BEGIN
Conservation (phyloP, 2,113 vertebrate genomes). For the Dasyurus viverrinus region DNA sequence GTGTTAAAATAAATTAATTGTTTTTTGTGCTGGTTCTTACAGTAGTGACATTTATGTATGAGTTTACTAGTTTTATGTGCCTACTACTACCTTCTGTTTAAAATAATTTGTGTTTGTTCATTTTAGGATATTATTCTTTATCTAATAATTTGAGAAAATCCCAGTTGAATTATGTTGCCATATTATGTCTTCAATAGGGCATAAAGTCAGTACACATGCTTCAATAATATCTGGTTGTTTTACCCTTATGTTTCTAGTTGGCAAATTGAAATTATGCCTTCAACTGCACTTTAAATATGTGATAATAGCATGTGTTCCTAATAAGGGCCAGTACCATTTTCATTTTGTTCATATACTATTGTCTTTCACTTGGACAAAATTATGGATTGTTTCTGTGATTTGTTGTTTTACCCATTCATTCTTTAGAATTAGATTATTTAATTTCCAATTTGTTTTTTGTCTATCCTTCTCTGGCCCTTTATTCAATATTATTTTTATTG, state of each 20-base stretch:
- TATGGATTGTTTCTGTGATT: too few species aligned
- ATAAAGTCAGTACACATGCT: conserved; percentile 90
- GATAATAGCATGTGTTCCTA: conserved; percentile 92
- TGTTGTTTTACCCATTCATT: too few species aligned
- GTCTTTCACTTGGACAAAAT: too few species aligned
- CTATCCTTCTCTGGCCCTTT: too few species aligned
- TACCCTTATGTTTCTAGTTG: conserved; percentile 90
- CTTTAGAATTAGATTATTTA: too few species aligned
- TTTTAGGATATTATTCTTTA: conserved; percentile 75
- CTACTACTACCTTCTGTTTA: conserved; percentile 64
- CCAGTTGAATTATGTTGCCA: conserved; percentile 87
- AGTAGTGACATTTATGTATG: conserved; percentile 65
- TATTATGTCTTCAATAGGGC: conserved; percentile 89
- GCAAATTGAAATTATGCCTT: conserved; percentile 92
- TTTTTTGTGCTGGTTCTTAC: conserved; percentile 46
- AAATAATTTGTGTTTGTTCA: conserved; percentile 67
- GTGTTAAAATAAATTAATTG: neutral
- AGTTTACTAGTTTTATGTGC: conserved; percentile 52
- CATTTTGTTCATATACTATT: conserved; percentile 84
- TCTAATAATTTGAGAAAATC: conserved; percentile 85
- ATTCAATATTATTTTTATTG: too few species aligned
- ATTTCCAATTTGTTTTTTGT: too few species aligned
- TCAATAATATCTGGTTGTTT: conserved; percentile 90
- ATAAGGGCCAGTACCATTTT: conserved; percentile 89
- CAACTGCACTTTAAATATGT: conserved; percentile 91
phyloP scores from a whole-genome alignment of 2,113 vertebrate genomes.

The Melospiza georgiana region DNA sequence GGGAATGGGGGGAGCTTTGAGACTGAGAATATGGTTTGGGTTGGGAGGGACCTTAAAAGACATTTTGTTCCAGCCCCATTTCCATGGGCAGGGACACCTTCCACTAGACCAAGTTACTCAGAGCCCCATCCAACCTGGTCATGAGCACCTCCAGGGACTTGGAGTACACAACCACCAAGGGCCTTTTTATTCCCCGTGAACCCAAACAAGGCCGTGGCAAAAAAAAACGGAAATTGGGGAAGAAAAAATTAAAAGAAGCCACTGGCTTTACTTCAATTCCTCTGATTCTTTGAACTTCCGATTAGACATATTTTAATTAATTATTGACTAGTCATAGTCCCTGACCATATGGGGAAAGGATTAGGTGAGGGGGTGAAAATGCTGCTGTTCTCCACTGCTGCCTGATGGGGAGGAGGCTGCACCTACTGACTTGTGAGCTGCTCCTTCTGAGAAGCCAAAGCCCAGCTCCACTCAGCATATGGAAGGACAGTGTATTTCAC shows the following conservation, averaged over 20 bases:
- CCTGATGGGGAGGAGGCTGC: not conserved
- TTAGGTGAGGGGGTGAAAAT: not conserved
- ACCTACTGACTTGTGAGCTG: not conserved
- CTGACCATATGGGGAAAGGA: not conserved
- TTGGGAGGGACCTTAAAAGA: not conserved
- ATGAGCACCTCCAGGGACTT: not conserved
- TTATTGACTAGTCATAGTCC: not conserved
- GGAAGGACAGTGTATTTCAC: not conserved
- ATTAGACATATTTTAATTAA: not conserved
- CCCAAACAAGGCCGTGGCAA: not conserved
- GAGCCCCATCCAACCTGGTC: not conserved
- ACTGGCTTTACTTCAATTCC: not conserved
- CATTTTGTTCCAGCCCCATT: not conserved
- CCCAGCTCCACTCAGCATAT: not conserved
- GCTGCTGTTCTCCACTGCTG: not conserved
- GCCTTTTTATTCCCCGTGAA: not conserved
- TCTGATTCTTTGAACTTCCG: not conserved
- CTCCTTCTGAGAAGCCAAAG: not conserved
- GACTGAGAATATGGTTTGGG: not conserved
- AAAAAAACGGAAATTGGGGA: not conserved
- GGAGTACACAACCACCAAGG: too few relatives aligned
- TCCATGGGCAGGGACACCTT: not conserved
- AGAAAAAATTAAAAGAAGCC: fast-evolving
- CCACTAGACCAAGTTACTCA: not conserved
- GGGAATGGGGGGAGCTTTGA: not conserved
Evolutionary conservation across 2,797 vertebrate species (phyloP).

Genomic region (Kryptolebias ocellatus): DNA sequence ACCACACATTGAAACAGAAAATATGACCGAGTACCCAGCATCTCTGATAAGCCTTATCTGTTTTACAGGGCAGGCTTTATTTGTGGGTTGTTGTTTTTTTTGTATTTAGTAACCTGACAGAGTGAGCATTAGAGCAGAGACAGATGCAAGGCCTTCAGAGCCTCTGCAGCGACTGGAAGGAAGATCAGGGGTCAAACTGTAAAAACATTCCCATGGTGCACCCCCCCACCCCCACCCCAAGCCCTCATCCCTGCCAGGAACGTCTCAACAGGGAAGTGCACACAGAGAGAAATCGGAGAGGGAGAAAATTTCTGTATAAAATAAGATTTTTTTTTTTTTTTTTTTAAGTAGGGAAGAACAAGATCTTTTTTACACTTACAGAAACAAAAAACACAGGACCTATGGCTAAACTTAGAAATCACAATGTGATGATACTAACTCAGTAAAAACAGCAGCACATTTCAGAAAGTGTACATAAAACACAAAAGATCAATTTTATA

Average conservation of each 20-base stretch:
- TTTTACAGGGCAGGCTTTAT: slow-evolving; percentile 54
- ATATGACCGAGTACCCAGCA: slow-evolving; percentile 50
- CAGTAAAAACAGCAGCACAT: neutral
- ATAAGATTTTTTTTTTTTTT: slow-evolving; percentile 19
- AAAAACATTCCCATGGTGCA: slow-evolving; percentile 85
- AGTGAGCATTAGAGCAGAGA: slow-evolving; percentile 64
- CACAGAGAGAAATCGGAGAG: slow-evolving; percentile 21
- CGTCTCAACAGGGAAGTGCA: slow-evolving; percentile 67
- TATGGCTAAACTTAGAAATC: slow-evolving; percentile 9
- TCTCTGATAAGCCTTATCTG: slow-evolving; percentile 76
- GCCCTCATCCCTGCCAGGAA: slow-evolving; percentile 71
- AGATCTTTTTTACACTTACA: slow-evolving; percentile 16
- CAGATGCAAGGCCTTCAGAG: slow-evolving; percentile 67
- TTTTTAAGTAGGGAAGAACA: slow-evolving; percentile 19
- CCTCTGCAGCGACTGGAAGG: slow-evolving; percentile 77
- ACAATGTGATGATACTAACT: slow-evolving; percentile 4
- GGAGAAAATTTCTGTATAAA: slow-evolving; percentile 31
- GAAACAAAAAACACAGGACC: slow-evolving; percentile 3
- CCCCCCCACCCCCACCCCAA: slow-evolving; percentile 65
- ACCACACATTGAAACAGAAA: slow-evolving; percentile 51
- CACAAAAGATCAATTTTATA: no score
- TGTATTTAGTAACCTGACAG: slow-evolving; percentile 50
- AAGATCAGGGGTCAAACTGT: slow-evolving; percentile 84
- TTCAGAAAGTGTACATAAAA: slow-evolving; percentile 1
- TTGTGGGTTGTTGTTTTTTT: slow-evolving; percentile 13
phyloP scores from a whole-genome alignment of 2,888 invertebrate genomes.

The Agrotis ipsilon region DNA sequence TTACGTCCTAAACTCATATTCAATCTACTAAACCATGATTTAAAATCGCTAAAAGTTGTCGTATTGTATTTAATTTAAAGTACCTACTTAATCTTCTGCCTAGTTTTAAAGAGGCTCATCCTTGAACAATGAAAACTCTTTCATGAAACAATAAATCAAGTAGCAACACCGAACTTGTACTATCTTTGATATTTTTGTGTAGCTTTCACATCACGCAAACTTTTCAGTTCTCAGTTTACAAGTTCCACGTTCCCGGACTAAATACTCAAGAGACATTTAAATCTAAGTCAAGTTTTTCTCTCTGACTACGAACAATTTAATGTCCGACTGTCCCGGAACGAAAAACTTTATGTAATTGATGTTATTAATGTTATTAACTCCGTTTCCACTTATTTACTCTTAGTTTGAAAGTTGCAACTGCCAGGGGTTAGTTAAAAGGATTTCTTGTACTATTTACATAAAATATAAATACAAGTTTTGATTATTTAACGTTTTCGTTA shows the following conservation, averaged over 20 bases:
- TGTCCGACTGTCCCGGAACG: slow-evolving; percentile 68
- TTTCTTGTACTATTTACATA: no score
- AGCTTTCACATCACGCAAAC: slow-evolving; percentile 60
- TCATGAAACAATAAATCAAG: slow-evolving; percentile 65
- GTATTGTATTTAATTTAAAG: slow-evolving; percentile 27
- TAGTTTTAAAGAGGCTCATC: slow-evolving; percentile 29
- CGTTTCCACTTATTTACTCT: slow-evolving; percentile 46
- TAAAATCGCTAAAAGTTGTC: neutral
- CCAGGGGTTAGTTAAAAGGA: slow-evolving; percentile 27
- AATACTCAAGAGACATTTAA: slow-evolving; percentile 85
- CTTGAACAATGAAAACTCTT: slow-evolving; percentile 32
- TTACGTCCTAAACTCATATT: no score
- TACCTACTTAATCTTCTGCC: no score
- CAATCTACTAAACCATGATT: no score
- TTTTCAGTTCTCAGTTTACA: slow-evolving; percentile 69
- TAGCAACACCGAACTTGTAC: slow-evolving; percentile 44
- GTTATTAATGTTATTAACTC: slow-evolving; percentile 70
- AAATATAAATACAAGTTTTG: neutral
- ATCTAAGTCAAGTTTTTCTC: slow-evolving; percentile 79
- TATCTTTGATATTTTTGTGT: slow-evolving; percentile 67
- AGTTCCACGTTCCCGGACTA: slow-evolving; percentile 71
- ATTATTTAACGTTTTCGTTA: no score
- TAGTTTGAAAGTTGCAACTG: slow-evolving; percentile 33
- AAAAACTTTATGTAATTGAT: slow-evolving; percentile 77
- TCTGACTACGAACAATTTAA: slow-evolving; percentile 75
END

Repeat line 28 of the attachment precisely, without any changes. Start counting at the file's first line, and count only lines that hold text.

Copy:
The Melospiza georgiana region DNA sequence GGGAATGGGGGGAGCTTTGAGACTGAGAATATGGTTTGGGTTGGGAGGGACCTTAAAAGACATTTTGTTCCAGCCCCATTTCCATGGGCAGGGACACCTTCCACTAGACCAAGTTACTCAGAGCCCCATCCAACCTGGTCATGAGCACCTCCAGGGACTTGGAGTACACAACCACCAAGGGCCTTTTTATTCCCCGTGAACCCAAACAAGGCCGTGGCAAAAAAAAACGGAAATTGGGGAAGAAAAAATTAAAAGAAGCCACTGGCTTTACTTCAATTCCTCTGATTCTTTGAACTTCCGATTAGACATATTTTAATTAATTATTGACTAGTCATAGTCCCTGACCATATGGGGAAAGGATTAGGTGAGGGGGTGAAAATGCTGCTGTTCTCCACTGCTGCCTGATGGGGAGGAGGCTGCACCTACTGACTTGTGAGCTGCTCCTTCTGAGAAGCCAAAGCCCAGCTCCACTCAGCATATGGAAGGACAGTGTATTTCAC shows the following conservation, averaged over 20 bases: